In the U.S. in 2015, there were more than 220,800 new cases of prostate cancer and about 27,000 deaths due to prostate cancer. Across the VHA, prostate cancer is the most common nonskin cancer malignancy, and more than 25,000 patients are diagnosed yearly.1 Patients who receive treatment for prostate cancer have excellent rates of disease-specific survival: nearly 100% at 5 years, 99% at 10 years, and 94% at 15 years.
Prostate cancer is one of several cancers that can be treated successfully with radiotherapy alone, and its success or failure is defined by a discrete numerical value from the prostate specific antigen (PSA) blood test. Failure occurs when the PSA is 2.0 ng/mL greater than the lowest PSA value posttreatment. 2 Multiple clinical trials have used this method to determine whether or not a certain intervention is successful.
Although high rates of survival and clear biochemical indicators exist, patients diagnosed with and treated for prostate cancer are at significant risk of PSA failure. The risk can range from 5% to 70% by 10 years, depending on the the treatment modality, risk group, and series reported. 3 These patients require long-term follow-up for disease recurrence and management of adverse effects. The current guidelines recommend annual follow-up care 5 years after treatment. 4
The number of veterans requiring follow-up care for prostate cancer constitutes a disproportionately large share of visits compared with those of other cancers, such as cancers of the head and neck region, chest, or gastrointestinal system, and there are many challenges to providing quality long-term care. Veterans in rural locations face barriers to accessing follow-up care for effective management.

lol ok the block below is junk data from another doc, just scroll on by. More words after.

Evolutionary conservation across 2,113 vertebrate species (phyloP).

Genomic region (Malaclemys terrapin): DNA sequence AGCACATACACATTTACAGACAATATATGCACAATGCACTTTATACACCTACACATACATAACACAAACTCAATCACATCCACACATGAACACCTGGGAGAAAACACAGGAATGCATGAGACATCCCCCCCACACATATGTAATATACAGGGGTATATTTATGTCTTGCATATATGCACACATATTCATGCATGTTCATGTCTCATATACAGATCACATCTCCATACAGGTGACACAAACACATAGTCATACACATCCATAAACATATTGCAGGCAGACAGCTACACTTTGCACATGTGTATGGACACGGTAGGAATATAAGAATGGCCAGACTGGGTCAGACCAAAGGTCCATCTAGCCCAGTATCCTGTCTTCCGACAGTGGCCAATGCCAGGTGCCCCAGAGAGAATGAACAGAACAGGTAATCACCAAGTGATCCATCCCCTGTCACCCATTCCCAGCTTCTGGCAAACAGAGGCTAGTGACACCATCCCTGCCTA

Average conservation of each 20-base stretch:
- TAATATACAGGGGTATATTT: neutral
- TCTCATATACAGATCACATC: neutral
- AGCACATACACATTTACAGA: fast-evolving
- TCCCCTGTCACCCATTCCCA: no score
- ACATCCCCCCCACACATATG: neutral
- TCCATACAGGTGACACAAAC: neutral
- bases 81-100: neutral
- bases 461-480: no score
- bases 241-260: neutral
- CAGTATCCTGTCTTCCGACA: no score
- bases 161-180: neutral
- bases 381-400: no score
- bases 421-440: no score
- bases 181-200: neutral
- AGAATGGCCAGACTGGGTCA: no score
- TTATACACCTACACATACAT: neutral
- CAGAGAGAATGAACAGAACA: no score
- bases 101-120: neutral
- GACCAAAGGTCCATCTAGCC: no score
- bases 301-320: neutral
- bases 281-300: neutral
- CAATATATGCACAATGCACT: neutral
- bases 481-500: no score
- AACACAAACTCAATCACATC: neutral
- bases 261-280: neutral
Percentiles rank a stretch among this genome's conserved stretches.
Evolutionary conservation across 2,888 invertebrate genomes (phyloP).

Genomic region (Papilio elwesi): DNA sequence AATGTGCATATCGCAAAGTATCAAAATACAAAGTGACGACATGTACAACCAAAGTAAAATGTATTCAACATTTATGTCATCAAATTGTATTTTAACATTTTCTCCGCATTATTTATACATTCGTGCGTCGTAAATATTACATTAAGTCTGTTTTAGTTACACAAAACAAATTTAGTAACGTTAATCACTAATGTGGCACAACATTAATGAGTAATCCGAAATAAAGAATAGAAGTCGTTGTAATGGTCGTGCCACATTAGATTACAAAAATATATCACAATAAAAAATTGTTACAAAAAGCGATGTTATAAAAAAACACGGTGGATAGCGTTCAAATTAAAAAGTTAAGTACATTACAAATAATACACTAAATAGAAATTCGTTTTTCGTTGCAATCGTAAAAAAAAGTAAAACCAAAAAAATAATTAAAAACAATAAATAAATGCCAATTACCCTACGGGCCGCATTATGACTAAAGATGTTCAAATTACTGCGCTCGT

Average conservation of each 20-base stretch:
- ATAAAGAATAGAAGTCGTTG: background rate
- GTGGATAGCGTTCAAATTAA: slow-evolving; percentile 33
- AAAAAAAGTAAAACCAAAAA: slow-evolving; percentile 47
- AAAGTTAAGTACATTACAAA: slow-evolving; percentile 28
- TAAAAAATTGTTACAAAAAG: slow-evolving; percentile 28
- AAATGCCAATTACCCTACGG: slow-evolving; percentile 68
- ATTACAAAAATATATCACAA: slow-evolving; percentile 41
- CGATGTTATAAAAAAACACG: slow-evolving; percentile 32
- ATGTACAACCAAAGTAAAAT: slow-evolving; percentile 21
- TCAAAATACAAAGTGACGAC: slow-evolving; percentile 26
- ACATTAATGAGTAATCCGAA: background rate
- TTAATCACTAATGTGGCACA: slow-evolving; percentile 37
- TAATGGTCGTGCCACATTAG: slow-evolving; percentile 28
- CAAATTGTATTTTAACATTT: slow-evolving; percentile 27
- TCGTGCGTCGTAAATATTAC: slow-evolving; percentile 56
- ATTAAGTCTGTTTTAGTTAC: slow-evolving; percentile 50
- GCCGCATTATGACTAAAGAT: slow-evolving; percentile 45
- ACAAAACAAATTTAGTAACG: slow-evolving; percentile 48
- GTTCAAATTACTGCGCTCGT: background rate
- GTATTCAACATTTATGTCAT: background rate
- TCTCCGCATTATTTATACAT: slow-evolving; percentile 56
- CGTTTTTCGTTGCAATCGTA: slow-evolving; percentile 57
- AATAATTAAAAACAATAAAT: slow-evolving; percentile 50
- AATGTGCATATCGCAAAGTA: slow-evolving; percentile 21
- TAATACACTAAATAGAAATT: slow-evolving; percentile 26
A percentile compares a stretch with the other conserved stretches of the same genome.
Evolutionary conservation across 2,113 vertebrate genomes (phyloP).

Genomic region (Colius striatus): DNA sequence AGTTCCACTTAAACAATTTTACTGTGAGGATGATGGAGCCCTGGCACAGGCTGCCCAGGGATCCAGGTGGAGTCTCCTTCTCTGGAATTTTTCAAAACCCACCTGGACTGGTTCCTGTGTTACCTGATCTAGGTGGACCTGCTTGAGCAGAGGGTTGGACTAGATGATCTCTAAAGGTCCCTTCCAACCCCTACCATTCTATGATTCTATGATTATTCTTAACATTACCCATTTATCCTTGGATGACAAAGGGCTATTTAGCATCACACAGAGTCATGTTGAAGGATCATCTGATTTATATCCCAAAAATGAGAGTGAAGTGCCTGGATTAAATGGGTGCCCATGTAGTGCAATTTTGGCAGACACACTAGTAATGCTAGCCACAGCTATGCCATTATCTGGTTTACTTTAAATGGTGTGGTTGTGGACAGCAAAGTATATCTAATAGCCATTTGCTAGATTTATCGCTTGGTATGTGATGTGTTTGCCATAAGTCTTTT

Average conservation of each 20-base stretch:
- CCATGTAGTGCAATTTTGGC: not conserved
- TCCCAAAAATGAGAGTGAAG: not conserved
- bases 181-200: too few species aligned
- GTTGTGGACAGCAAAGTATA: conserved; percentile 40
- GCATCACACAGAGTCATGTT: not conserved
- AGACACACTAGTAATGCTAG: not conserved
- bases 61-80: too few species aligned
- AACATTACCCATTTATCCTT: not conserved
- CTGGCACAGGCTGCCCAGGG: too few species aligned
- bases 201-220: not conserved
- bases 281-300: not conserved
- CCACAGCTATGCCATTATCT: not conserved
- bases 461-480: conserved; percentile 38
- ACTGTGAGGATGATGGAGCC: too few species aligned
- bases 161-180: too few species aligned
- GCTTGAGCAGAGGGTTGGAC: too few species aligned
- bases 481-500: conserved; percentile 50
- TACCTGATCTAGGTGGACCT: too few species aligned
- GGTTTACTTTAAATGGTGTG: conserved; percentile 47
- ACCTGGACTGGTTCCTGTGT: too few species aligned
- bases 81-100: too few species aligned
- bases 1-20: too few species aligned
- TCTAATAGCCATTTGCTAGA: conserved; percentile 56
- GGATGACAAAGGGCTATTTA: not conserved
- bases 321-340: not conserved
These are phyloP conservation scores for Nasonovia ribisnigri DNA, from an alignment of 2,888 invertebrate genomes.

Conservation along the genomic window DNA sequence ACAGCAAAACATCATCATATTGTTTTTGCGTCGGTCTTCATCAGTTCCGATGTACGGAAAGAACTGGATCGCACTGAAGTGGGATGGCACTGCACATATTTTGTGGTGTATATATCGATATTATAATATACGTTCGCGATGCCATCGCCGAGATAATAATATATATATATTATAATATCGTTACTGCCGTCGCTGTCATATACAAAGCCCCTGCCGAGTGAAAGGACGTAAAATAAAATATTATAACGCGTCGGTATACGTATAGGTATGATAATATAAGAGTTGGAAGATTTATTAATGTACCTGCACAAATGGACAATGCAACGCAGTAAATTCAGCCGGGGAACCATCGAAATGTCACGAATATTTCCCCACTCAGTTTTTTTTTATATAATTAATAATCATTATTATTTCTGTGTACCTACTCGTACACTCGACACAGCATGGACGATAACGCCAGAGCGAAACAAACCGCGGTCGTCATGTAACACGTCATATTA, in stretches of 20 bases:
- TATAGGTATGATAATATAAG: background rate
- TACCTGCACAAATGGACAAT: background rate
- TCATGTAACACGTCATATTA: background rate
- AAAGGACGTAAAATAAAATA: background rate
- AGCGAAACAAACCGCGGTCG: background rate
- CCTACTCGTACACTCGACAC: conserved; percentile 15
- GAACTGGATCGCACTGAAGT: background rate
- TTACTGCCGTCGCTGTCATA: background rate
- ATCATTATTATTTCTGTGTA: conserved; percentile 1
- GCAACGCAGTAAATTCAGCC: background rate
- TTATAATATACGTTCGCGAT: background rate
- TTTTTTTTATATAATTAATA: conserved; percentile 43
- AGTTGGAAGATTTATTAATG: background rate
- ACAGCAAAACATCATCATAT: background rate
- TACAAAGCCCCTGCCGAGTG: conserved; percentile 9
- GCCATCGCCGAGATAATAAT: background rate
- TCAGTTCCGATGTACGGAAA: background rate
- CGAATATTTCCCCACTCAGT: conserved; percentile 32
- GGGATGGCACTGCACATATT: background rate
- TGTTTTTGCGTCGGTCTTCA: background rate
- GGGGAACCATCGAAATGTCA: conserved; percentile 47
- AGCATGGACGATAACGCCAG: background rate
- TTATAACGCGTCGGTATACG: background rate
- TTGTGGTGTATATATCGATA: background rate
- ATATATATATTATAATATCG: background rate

Missed appointments can compromise long-term care, escalating the risk of nonadherence over time. Missed appointments occur commonly and may negatively impact outcomes and can restrict care for other patients. 5 In a recently published article by Percac-Lima and colleagues, no-show rates among 5 cancer center clinics at the Massachusetts General Hospital were as high as 10%. 6
Missed appointments have also been associated with decreased quality of care and increased resource use. 7 Patients with prostate cancer who miss follow-up visits are at risk for having their cancer progress to the point it becomes symptomatic and no longer treatable with salvage therapies. These patients also risk lost efficacy of treatments that are still available.
Due to these challenges, automated PSA tracking systems can be an effective way to ensure that quality, longterm care is provided to the patient. The purpose of the PSA tracking system is to identify patients who require intervention before they present with clinical problems. A PSA tracking system helps prevent patients being inappropriately lost to follow-up or missing a needed followup PSA blood test. The tracker would serve to correctly identify, among thousands or millions of patients in the electronic medical record system (EMR), which patients were at risk of failure or active failing biochemically by triggering an alert to the cancer specialist to assess that patient’s chart and determine whether a higher level of intervention is required. It could also serve to avoid unnecessary travel or inconvenience to a patient whose prostate cancer disease status can correctly be confirmed as under control by a simple blood test and related to the patient by phone, letter, or online.